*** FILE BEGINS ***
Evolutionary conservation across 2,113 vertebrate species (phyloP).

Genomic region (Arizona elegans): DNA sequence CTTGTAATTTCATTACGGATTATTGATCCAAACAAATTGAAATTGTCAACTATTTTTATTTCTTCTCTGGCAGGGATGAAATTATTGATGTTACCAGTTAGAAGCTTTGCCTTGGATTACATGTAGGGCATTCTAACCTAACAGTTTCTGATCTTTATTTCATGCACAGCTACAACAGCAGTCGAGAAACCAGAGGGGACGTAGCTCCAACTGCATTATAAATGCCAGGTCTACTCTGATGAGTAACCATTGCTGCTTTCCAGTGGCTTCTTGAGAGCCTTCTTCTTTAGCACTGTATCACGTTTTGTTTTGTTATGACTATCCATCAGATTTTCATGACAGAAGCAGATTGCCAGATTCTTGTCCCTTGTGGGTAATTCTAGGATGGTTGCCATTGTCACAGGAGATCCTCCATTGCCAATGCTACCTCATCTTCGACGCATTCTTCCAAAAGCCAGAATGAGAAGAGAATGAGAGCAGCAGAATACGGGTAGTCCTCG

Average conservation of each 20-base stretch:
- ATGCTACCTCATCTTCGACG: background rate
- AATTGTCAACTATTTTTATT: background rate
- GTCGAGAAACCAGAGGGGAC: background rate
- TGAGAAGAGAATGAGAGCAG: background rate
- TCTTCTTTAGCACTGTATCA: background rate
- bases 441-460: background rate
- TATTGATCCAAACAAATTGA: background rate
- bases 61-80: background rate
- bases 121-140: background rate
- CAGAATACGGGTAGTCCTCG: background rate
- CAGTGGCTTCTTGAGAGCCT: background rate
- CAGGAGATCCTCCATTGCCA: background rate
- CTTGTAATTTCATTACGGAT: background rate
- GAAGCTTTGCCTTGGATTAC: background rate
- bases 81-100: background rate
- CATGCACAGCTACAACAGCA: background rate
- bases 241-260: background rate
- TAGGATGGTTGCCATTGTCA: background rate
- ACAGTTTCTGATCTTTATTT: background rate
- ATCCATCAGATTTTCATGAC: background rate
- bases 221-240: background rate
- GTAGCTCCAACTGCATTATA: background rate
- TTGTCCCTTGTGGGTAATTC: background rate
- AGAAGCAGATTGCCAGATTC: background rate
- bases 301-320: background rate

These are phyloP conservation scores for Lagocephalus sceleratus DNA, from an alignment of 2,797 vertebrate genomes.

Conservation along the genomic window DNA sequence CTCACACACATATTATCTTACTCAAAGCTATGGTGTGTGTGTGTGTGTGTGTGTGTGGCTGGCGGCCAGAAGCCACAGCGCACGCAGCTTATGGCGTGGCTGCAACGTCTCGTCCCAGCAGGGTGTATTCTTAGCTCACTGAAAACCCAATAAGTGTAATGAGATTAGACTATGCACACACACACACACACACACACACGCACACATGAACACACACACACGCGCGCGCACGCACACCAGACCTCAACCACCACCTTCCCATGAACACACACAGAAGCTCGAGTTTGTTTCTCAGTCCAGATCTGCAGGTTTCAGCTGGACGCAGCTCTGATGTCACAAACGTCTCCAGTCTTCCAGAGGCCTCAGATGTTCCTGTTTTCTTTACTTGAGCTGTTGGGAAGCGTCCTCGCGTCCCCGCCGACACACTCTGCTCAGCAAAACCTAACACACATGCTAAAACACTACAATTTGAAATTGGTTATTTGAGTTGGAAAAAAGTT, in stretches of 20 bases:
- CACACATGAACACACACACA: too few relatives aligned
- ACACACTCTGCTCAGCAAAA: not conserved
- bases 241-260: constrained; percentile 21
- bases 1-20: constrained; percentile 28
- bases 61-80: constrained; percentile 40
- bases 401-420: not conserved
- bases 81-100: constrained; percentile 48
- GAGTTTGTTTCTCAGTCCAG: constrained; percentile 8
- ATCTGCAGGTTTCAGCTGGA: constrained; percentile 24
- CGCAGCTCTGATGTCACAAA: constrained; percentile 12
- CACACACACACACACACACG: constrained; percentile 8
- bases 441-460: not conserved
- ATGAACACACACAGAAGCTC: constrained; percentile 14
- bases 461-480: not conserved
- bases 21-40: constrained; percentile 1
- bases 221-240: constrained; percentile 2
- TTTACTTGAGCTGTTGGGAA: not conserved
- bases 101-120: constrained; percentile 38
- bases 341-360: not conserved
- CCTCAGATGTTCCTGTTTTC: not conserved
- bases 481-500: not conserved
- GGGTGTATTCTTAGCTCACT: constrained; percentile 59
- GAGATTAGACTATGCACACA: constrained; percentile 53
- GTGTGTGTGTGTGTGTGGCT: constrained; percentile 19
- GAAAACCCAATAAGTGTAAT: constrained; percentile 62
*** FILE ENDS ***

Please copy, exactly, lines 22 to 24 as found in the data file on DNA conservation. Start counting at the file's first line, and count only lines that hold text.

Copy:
- ACAGTTTCTGATCTTTATTT: background rate
- ATCCATCAGATTTTCATGAC: background rate
- bases 221-240: background rate